My 20-year-old daughter has come to live with us, so we decided a castle or monument may be too much of a culture shock for her first weekend visit. Given that the weather forecast was for beautiful sunshine and warm spring temperatures, we decided a trip to the seaside was in order.
Dorset extends down as far as the coast and has a multitude of delightful bays, beaches and sea-side villages to keep you entertained. Renowned for its Jurassic Coastline and UNESCO world heritage status, there is something to keep every visitor coming back.
Having grown up at the seaside in a small town on the North West coast, the tang of sea air is where I feel most home, so I am never one to say no to a trip to a beach. Weymouth has both a harbour and long sandy beaches a plethora of pubs, eateries, places to stay and entertainment. For me it is reminiscent of Blackpool except with palm trees and a little more of an old seaside feel, no ‘kiss me quick’ hats here, just donkey rides and fairgrounds.
We parked in one of the many pay and display car parks, paid £5 for 5 hours parking and set off in earnest. We stayed by the harbour for the first part of the afternoon, heading to Nothe Gardens, which is a garden walk taking you to the coastal walk. Unfortunately, and this is an issue we keep getting faced with at the moment, Nothe Fort was closed until the first of April, much to my daughters relief I’m sure. So we took a walk through the gardens, past the fort and down to the sea. It was a brisk day and despite the sunshine a little cooler due to the wind, however this kept the kite surfers happy as they skimmed across the water at break neck speeds. Nothe Gardens is the perfect place for watching the sea and seems to be a popular viewing platform for following the journey of the many sailing boats which set off from the quay here.
After a few photos we wandered back to the quayside our tummies rumbling, and what could be more natural than a large portion of fish and chips each, with bread and butter and a mug of tea? (coffee for the American). So we stopped off at the Seagull Cafe, boasting status as Weymouths Oldest Fish & Chip Shop, for a (not so light) lunch. The portions, despite only ordering a medium fish, were astronomical and none of us finished our lunch, but the food was fabulous and just what was required.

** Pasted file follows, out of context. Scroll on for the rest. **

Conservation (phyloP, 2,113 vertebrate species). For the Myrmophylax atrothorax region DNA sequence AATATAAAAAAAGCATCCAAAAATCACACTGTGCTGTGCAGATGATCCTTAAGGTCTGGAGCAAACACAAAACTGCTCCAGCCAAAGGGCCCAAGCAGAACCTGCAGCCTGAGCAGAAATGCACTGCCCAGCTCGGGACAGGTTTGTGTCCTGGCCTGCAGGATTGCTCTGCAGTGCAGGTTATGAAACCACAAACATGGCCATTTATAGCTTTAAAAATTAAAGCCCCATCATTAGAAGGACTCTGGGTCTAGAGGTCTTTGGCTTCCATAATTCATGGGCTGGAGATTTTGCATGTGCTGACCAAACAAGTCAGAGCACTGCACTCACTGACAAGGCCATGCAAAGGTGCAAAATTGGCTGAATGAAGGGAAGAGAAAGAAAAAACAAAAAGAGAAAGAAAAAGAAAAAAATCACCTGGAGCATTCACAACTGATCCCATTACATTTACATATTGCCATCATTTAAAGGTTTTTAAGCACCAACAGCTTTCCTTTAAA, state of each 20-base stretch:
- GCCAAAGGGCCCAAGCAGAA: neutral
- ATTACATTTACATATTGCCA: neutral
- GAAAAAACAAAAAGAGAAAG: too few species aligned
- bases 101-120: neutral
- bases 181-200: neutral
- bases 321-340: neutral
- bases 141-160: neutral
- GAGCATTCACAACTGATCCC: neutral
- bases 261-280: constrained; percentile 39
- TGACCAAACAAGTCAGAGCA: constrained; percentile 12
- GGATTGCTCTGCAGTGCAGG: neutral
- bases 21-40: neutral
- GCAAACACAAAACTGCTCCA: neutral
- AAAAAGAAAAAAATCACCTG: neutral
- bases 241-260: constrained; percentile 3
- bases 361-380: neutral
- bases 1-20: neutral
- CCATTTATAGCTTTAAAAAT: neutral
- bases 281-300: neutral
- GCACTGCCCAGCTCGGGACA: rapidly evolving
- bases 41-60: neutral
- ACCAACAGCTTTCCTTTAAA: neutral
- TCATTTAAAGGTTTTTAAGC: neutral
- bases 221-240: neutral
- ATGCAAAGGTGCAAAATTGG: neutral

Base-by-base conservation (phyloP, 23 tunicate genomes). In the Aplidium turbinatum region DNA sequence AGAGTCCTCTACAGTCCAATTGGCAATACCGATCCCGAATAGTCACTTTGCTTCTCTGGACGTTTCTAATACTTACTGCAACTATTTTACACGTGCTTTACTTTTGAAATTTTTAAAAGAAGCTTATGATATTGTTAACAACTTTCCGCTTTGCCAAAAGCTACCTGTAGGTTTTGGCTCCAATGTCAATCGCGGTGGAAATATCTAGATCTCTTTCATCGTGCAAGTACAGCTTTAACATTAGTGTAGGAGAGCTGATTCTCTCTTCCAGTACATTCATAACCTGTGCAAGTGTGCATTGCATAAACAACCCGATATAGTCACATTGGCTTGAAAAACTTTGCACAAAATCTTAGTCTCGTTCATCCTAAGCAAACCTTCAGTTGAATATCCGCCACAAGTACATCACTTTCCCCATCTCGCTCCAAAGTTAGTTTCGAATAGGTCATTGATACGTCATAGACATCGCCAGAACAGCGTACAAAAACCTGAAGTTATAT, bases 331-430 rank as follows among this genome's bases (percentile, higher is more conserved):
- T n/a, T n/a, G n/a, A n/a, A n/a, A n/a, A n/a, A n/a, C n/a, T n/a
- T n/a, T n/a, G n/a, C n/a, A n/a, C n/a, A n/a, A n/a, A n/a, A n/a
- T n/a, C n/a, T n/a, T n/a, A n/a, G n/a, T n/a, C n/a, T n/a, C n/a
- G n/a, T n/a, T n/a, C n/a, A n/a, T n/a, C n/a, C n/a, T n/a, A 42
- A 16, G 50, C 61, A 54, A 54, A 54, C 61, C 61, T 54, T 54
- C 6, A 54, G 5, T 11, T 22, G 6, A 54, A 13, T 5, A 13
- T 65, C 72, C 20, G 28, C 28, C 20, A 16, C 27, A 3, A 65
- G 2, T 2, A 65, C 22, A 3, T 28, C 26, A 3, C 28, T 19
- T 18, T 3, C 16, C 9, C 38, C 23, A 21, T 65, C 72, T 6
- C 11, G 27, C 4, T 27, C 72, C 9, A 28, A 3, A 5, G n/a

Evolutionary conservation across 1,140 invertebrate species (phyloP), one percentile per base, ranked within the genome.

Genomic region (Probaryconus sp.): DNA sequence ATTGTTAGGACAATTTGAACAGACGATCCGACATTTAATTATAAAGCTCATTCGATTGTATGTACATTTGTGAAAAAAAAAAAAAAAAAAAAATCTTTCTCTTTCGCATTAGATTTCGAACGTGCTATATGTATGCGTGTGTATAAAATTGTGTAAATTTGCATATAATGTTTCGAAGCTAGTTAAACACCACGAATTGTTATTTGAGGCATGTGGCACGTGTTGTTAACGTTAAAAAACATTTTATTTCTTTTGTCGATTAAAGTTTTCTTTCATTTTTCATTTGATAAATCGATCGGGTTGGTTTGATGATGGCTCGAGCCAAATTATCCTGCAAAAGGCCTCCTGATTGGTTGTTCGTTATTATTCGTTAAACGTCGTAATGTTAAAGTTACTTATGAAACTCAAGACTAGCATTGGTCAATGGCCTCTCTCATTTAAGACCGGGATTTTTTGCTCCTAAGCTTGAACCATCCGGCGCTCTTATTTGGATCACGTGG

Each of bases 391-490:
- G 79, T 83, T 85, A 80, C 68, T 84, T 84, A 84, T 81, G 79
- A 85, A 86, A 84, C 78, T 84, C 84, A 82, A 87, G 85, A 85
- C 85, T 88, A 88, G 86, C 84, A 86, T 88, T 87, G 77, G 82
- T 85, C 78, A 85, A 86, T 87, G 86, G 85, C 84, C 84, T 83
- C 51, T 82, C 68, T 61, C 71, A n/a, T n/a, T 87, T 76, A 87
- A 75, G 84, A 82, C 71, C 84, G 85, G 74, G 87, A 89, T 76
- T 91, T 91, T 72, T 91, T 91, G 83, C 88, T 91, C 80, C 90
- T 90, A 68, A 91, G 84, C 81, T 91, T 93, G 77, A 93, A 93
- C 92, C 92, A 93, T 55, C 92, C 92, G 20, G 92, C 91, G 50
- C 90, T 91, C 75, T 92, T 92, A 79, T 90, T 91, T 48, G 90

Leaving the cafe we made our way across the bridge to the town and the sandy beach. The town in Weymouth is much the same as any British town, a mixture of high street brands and pubs, a few independents and some sad closed up shops. It isn’t the prettiest high street to be honest and we didn’t stay there very long, choosing to take a quick right hand turn down a narrow street which took us straight to the beach and the penny arcade. We happily spent half an hour feeding machines with two pence pieces and in return receiving tickets which we fed into the ticket counters for a receipt. Armed with 268 points my daughter and I exchanged them for two pots of bubbles and made our way to the beach, releasing bubbles as we went. The long stretch of sandy beach was clean and well-kept with a number of dog walkers and families enjoying the day. The views along the coastline are far-reaching and in the height of summer I can imagine it is a very popular way to spend a sunny day. I know that Weymouth Beach has been announced as the number 1 beach in the UK in the TripAdvisor Travellers’ Choice Awards for 2017, and you can see why.
After a windy walk along the sand we decided it was time to head back to the car, taking a quick detour into the home made fudge shop for a delightful sweet treat. The crowds were out in force at the quayside pubs on our walk back, basking in the long forgotten sunshine, lots of excited chatter and laughter, presumably fuelled by a few beers. We would have stopped ourselves but there were another couple of stops we wanted to make before heading home so we left them to their fun and headed off.